Keith Rupert Murdoch may be 74 years old, but the way he sees it, he's got a young man's fingertips for what's cool. Last year the News Corp. chairman acquired, the wildly popular social-networking site, for $580 million.

Zucker's Busy New Office

NBC typically doesn't rely on an idiot boss to dig itself out of a hole. But as chairman Bob Wright recently noted, these are "desperate" times. So for help NBC turned to "The Office," a ratings-challenged sitcom from a season ago featuring an earnest but impolitic boss (Steve Carell of "The 40-Year-Old Virgin").

Sinking Flagships?

In selecting its co-anchors to succeed Peter Jennings at "World News Tonight," ABC has boldly acknowledged the harsh new realities of television news. The freshest news now comes from the Internet--not the evening broadcast.

News as a Contact Sport

CORRECTION APPENDEDAs usual, top producers of CBS News gathered in New York to plan the evening newscast last Thursday. Harriet Miers had ditched her Supreme Court nomination.

Small TV, Big War

The other networks' reaction to the ABC-iPod deal suggests that television is entering a frenetic period in which the industry's economics are apt to be upended.

Selling Songs for a Song

The music industry is filled with creative types, and many seem to be wearing suits these days. Consider the latest idea from the business suite at Warner Music Group, which is rummaging like the rest of the industry for new sources of revenue: when search engines like Google formally launch their new video-search sites, Warner Music wants a cut of the cash the sites would reap from selling ads next to search results.

A Breakout Act

It was a Saturday night in March 2004, and Martha Stewart's world was crumbling. A week earlier she had been convicted for lying to federal investigators, and her business empire, not to mention her reputation, was in tatters.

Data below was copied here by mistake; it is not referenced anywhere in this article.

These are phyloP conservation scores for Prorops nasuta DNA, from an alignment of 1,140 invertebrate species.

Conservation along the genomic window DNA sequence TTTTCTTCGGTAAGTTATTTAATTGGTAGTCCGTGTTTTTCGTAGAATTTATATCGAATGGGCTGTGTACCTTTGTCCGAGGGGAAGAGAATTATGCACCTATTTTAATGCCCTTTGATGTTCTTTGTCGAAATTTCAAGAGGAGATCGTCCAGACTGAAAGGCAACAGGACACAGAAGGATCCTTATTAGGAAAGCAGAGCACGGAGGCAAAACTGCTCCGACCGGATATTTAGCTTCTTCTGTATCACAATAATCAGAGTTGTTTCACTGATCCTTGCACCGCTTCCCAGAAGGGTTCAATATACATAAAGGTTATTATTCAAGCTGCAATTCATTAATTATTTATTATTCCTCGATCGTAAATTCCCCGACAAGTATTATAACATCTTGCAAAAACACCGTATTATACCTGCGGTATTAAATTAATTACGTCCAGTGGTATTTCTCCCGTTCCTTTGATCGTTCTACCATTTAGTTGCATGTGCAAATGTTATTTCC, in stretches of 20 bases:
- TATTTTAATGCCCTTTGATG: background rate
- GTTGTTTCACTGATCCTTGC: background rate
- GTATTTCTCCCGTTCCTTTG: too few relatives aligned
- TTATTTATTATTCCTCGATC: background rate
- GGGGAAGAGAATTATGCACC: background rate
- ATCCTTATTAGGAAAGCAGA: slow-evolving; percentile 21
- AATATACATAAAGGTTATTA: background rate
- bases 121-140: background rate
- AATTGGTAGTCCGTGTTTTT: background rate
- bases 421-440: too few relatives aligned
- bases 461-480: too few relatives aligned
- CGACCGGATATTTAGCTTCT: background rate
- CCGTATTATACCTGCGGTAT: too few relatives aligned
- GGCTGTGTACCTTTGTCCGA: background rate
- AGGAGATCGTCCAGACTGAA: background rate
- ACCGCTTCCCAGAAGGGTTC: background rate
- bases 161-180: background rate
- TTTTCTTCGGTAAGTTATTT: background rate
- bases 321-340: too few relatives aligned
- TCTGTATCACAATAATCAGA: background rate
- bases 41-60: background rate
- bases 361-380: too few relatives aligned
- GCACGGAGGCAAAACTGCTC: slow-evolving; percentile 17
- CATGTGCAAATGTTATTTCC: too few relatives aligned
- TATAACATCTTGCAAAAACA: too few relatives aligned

Richard Parsons, Time Warner's CEO, exudes warmth. That quality helped stabilize the company after its ill-fated merger with AOL. But at the annual Sun Valley gathering held by investment banker Herbert Allen in July, Parsons got a cool reception from one of his biggest shareholders.

Help Wanted

With both entertainment and news programs in ratings and advertising slumps, NBC has made overtures to at least three top media players in recent weeks, according to executives close to the recruitment efforts.


When--or if--the Discovery blasts off this week, cyberspace will have all the angles covered. AOL--fresh from its highly acclaimed continent-to-continent coverage of the Live 8 concert--will carry feeds from one camera beneath the engines, another attached to the external fuel tank, another with a long-range view of the launch and a fourth parked on a nearby beach.


It was an unusual but fitting code name: "Project Tapas" was launched a year ago by Andy Lack, the new CEO of Sony BMG Music Entertainment, to end a raging war between music companies and peer-to-peer networks like Grokster that let Net surfers pirate music and movies.

'I Have a Vision'

Steveland Morris was signed to Motown Records in 1961 and released his first hit record, "Fingertips," two years later at age 12. In 1965 came Little Stevie Wonder's worldwide hit "Uptight (Everythings Alright)," the first in a years-long string of top 40 smashes.